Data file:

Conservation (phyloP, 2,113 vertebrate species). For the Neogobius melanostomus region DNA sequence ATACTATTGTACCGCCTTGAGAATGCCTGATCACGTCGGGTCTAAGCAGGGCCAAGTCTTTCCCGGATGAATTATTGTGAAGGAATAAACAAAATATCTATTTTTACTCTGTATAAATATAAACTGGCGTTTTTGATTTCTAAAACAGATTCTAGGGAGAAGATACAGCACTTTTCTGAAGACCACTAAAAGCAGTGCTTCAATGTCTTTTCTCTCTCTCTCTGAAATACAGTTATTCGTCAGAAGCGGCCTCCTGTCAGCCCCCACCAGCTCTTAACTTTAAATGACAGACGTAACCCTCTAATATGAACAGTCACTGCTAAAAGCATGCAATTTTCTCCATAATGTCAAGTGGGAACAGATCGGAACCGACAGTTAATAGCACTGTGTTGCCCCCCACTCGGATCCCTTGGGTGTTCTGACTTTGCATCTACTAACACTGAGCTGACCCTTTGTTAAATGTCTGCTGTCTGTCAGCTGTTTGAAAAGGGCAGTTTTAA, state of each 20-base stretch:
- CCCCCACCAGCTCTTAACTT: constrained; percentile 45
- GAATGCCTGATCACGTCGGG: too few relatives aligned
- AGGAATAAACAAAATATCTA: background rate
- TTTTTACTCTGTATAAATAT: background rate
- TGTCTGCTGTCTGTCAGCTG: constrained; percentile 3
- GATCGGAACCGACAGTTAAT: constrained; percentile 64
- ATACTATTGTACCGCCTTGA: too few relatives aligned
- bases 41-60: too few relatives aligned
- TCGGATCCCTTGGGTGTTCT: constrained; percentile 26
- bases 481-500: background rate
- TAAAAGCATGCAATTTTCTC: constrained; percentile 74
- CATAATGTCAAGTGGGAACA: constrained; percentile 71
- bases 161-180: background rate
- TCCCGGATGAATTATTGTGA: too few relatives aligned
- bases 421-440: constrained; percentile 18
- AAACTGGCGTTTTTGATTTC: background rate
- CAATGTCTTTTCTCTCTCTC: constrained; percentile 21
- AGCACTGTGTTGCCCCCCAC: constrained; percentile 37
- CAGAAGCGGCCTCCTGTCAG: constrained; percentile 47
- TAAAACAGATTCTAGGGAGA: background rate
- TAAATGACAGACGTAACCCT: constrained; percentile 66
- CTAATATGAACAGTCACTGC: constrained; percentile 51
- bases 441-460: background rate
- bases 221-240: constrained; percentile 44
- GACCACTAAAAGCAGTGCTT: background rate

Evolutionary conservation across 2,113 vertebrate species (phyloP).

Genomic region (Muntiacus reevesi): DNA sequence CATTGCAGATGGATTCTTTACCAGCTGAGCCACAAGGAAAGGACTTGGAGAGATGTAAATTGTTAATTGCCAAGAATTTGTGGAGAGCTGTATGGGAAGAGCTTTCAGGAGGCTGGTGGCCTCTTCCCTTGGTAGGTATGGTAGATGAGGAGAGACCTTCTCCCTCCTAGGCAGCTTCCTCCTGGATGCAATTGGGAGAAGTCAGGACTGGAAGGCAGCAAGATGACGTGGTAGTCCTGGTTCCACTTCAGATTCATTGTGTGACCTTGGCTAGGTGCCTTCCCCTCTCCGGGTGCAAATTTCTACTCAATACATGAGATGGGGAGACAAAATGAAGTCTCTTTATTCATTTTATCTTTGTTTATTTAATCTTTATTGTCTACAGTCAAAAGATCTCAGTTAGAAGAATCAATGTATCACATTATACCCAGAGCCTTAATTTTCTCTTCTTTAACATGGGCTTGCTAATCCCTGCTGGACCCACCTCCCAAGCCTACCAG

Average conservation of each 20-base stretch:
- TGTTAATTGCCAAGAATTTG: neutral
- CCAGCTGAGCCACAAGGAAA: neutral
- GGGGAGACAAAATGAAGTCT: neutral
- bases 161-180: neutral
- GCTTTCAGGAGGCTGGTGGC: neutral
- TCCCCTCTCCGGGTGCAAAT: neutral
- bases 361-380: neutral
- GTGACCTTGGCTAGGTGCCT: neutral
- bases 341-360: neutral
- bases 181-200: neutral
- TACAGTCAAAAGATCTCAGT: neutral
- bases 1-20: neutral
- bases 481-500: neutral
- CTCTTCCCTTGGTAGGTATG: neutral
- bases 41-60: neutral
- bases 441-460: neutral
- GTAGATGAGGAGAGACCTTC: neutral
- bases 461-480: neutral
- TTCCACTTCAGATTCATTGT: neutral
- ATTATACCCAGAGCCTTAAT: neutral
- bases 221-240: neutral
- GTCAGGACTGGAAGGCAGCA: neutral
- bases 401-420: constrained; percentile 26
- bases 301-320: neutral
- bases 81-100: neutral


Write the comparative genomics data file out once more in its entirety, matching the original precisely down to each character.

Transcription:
Conservation (phyloP, 2,113 vertebrate species). For the Neogobius melanostomus region DNA sequence ATACTATTGTACCGCCTTGAGAATGCCTGATCACGTCGGGTCTAAGCAGGGCCAAGTCTTTCCCGGATGAATTATTGTGAAGGAATAAACAAAATATCTATTTTTACTCTGTATAAATATAAACTGGCGTTTTTGATTTCTAAAACAGATTCTAGGGAGAAGATACAGCACTTTTCTGAAGACCACTAAAAGCAGTGCTTCAATGTCTTTTCTCTCTCTCTCTGAAATACAGTTATTCGTCAGAAGCGGCCTCCTGTCAGCCCCCACCAGCTCTTAACTTTAAATGACAGACGTAACCCTCTAATATGAACAGTCACTGCTAAAAGCATGCAATTTTCTCCATAATGTCAAGTGGGAACAGATCGGAACCGACAGTTAATAGCACTGTGTTGCCCCCCACTCGGATCCCTTGGGTGTTCTGACTTTGCATCTACTAACACTGAGCTGACCCTTTGTTAAATGTCTGCTGTCTGTCAGCTGTTTGAAAAGGGCAGTTTTAA, state of each 20-base stretch:
- CCCCCACCAGCTCTTAACTT: constrained; percentile 45
- GAATGCCTGATCACGTCGGG: too few relatives aligned
- AGGAATAAACAAAATATCTA: background rate
- TTTTTACTCTGTATAAATAT: background rate
- TGTCTGCTGTCTGTCAGCTG: constrained; percentile 3
- GATCGGAACCGACAGTTAAT: constrained; percentile 64
- ATACTATTGTACCGCCTTGA: too few relatives aligned
- bases 41-60: too few relatives aligned
- TCGGATCCCTTGGGTGTTCT: constrained; percentile 26
- bases 481-500: background rate
- TAAAAGCATGCAATTTTCTC: constrained; percentile 74
- CATAATGTCAAGTGGGAACA: constrained; percentile 71
- bases 161-180: background rate
- TCCCGGATGAATTATTGTGA: too few relatives aligned
- bases 421-440: constrained; percentile 18
- AAACTGGCGTTTTTGATTTC: background rate
- CAATGTCTTTTCTCTCTCTC: constrained; percentile 21
- AGCACTGTGTTGCCCCCCAC: constrained; percentile 37
- CAGAAGCGGCCTCCTGTCAG: constrained; percentile 47
- TAAAACAGATTCTAGGGAGA: background rate
- TAAATGACAGACGTAACCCT: constrained; percentile 66
- CTAATATGAACAGTCACTGC: constrained; percentile 51
- bases 441-460: background rate
- bases 221-240: constrained; percentile 44
- GACCACTAAAAGCAGTGCTT: background rate

Evolutionary conservation across 2,113 vertebrate species (phyloP).

Genomic region (Muntiacus reevesi): DNA sequence CATTGCAGATGGATTCTTTACCAGCTGAGCCACAAGGAAAGGACTTGGAGAGATGTAAATTGTTAATTGCCAAGAATTTGTGGAGAGCTGTATGGGAAGAGCTTTCAGGAGGCTGGTGGCCTCTTCCCTTGGTAGGTATGGTAGATGAGGAGAGACCTTCTCCCTCCTAGGCAGCTTCCTCCTGGATGCAATTGGGAGAAGTCAGGACTGGAAGGCAGCAAGATGACGTGGTAGTCCTGGTTCCACTTCAGATTCATTGTGTGACCTTGGCTAGGTGCCTTCCCCTCTCCGGGTGCAAATTTCTACTCAATACATGAGATGGGGAGACAAAATGAAGTCTCTTTATTCATTTTATCTTTGTTTATTTAATCTTTATTGTCTACAGTCAAAAGATCTCAGTTAGAAGAATCAATGTATCACATTATACCCAGAGCCTTAATTTTCTCTTCTTTAACATGGGCTTGCTAATCCCTGCTGGACCCACCTCCCAAGCCTACCAG

Average conservation of each 20-base stretch:
- TGTTAATTGCCAAGAATTTG: neutral
- CCAGCTGAGCCACAAGGAAA: neutral
- GGGGAGACAAAATGAAGTCT: neutral
- bases 161-180: neutral
- GCTTTCAGGAGGCTGGTGGC: neutral
- TCCCCTCTCCGGGTGCAAAT: neutral
- bases 361-380: neutral
- GTGACCTTGGCTAGGTGCCT: neutral
- bases 341-360: neutral
- bases 181-200: neutral
- TACAGTCAAAAGATCTCAGT: neutral
- bases 1-20: neutral
- bases 481-500: neutral
- CTCTTCCCTTGGTAGGTATG: neutral
- bases 41-60: neutral
- bases 441-460: neutral
- GTAGATGAGGAGAGACCTTC: neutral
- bases 461-480: neutral
- TTCCACTTCAGATTCATTGT: neutral
- ATTATACCCAGAGCCTTAAT: neutral
- bases 221-240: neutral
- GTCAGGACTGGAAGGCAGCA: neutral
- bases 401-420: constrained; percentile 26
- bases 301-320: neutral
- bases 81-100: neutral